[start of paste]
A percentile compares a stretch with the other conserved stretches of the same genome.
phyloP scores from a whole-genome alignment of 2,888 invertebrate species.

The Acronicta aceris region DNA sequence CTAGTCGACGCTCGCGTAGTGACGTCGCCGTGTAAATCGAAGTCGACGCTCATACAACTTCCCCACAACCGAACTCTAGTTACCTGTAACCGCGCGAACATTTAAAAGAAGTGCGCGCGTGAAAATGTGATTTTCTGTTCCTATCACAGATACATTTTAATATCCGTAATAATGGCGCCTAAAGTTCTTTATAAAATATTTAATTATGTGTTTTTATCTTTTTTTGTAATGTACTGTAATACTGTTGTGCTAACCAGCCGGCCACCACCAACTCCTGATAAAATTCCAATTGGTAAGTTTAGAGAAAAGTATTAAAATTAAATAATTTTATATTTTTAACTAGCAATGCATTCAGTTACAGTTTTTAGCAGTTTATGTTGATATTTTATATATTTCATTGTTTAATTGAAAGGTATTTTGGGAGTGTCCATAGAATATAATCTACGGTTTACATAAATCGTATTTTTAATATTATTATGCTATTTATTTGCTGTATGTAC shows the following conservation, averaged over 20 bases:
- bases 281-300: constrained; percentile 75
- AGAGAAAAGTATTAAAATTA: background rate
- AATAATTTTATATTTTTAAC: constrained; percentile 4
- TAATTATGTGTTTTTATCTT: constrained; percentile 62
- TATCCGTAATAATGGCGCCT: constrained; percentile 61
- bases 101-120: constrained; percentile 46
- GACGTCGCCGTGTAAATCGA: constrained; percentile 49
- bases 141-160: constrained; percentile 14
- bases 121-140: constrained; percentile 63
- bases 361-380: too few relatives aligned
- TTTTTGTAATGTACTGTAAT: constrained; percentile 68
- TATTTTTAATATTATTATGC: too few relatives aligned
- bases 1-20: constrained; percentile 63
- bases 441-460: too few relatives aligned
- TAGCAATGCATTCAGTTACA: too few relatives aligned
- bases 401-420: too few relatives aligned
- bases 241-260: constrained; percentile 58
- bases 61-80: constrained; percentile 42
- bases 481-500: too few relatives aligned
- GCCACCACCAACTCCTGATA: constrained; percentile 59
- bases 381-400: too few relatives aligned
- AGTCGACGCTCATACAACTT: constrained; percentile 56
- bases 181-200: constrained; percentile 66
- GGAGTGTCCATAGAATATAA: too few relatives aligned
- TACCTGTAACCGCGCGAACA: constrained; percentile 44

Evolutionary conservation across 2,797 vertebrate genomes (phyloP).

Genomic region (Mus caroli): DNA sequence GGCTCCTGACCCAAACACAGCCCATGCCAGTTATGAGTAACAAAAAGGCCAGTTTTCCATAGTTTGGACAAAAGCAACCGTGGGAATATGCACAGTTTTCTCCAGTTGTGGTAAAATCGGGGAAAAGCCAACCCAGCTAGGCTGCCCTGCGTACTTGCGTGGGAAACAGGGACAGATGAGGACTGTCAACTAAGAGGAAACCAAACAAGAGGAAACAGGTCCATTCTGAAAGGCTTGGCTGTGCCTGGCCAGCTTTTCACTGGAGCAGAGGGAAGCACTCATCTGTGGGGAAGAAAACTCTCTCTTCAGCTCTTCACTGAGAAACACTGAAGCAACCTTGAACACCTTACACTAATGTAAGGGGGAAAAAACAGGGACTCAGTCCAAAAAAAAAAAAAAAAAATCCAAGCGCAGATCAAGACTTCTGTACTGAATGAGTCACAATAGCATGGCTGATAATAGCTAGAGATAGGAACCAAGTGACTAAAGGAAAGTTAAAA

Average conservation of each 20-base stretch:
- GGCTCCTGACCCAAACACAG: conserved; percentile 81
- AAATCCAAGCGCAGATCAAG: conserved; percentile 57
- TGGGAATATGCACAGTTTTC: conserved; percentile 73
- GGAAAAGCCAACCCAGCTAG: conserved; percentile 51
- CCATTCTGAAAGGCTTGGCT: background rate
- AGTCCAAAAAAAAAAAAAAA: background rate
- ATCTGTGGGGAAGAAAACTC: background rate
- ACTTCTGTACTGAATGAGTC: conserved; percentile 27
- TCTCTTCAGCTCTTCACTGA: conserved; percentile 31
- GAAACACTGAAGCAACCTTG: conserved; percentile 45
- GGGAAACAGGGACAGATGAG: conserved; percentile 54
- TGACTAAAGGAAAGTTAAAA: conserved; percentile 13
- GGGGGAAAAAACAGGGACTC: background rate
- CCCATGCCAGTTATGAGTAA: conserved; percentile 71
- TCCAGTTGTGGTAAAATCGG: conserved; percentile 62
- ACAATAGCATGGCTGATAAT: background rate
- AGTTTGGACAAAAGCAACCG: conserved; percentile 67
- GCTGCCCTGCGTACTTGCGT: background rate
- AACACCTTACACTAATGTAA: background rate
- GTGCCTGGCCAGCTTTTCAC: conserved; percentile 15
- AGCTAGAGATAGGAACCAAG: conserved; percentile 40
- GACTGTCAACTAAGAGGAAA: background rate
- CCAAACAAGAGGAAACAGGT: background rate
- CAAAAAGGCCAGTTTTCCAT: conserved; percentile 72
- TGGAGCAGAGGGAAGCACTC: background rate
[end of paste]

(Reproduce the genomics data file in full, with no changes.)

A percentile compares a stretch with the other conserved stretches of the same genome.
phyloP scores from a whole-genome alignment of 2,888 invertebrate species.

The Acronicta aceris region DNA sequence CTAGTCGACGCTCGCGTAGTGACGTCGCCGTGTAAATCGAAGTCGACGCTCATACAACTTCCCCACAACCGAACTCTAGTTACCTGTAACCGCGCGAACATTTAAAAGAAGTGCGCGCGTGAAAATGTGATTTTCTGTTCCTATCACAGATACATTTTAATATCCGTAATAATGGCGCCTAAAGTTCTTTATAAAATATTTAATTATGTGTTTTTATCTTTTTTTGTAATGTACTGTAATACTGTTGTGCTAACCAGCCGGCCACCACCAACTCCTGATAAAATTCCAATTGGTAAGTTTAGAGAAAAGTATTAAAATTAAATAATTTTATATTTTTAACTAGCAATGCATTCAGTTACAGTTTTTAGCAGTTTATGTTGATATTTTATATATTTCATTGTTTAATTGAAAGGTATTTTGGGAGTGTCCATAGAATATAATCTACGGTTTACATAAATCGTATTTTTAATATTATTATGCTATTTATTTGCTGTATGTAC shows the following conservation, averaged over 20 bases:
- bases 281-300: constrained; percentile 75
- AGAGAAAAGTATTAAAATTA: background rate
- AATAATTTTATATTTTTAAC: constrained; percentile 4
- TAATTATGTGTTTTTATCTT: constrained; percentile 62
- TATCCGTAATAATGGCGCCT: constrained; percentile 61
- bases 101-120: constrained; percentile 46
- GACGTCGCCGTGTAAATCGA: constrained; percentile 49
- bases 141-160: constrained; percentile 14
- bases 121-140: constrained; percentile 63
- bases 361-380: too few relatives aligned
- TTTTTGTAATGTACTGTAAT: constrained; percentile 68
- TATTTTTAATATTATTATGC: too few relatives aligned
- bases 1-20: constrained; percentile 63
- bases 441-460: too few relatives aligned
- TAGCAATGCATTCAGTTACA: too few relatives aligned
- bases 401-420: too few relatives aligned
- bases 241-260: constrained; percentile 58
- bases 61-80: constrained; percentile 42
- bases 481-500: too few relatives aligned
- GCCACCACCAACTCCTGATA: constrained; percentile 59
- bases 381-400: too few relatives aligned
- AGTCGACGCTCATACAACTT: constrained; percentile 56
- bases 181-200: constrained; percentile 66
- GGAGTGTCCATAGAATATAA: too few relatives aligned
- TACCTGTAACCGCGCGAACA: constrained; percentile 44

Evolutionary conservation across 2,797 vertebrate genomes (phyloP).

Genomic region (Mus caroli): DNA sequence GGCTCCTGACCCAAACACAGCCCATGCCAGTTATGAGTAACAAAAAGGCCAGTTTTCCATAGTTTGGACAAAAGCAACCGTGGGAATATGCACAGTTTTCTCCAGTTGTGGTAAAATCGGGGAAAAGCCAACCCAGCTAGGCTGCCCTGCGTACTTGCGTGGGAAACAGGGACAGATGAGGACTGTCAACTAAGAGGAAACCAAACAAGAGGAAACAGGTCCATTCTGAAAGGCTTGGCTGTGCCTGGCCAGCTTTTCACTGGAGCAGAGGGAAGCACTCATCTGTGGGGAAGAAAACTCTCTCTTCAGCTCTTCACTGAGAAACACTGAAGCAACCTTGAACACCTTACACTAATGTAAGGGGGAAAAAACAGGGACTCAGTCCAAAAAAAAAAAAAAAAAATCCAAGCGCAGATCAAGACTTCTGTACTGAATGAGTCACAATAGCATGGCTGATAATAGCTAGAGATAGGAACCAAGTGACTAAAGGAAAGTTAAAA

Average conservation of each 20-base stretch:
- GGCTCCTGACCCAAACACAG: conserved; percentile 81
- AAATCCAAGCGCAGATCAAG: conserved; percentile 57
- TGGGAATATGCACAGTTTTC: conserved; percentile 73
- GGAAAAGCCAACCCAGCTAG: conserved; percentile 51
- CCATTCTGAAAGGCTTGGCT: background rate
- AGTCCAAAAAAAAAAAAAAA: background rate
- ATCTGTGGGGAAGAAAACTC: background rate
- ACTTCTGTACTGAATGAGTC: conserved; percentile 27
- TCTCTTCAGCTCTTCACTGA: conserved; percentile 31
- GAAACACTGAAGCAACCTTG: conserved; percentile 45
- GGGAAACAGGGACAGATGAG: conserved; percentile 54
- TGACTAAAGGAAAGTTAAAA: conserved; percentile 13
- GGGGGAAAAAACAGGGACTC: background rate
- CCCATGCCAGTTATGAGTAA: conserved; percentile 71
- TCCAGTTGTGGTAAAATCGG: conserved; percentile 62
- ACAATAGCATGGCTGATAAT: background rate
- AGTTTGGACAAAAGCAACCG: conserved; percentile 67
- GCTGCCCTGCGTACTTGCGT: background rate
- AACACCTTACACTAATGTAA: background rate
- GTGCCTGGCCAGCTTTTCAC: conserved; percentile 15
- AGCTAGAGATAGGAACCAAG: conserved; percentile 40
- GACTGTCAACTAAGAGGAAA: background rate
- CCAAACAAGAGGAAACAGGT: background rate
- CAAAAAGGCCAGTTTTCCAT: conserved; percentile 72
- TGGAGCAGAGGGAAGCACTC: background rate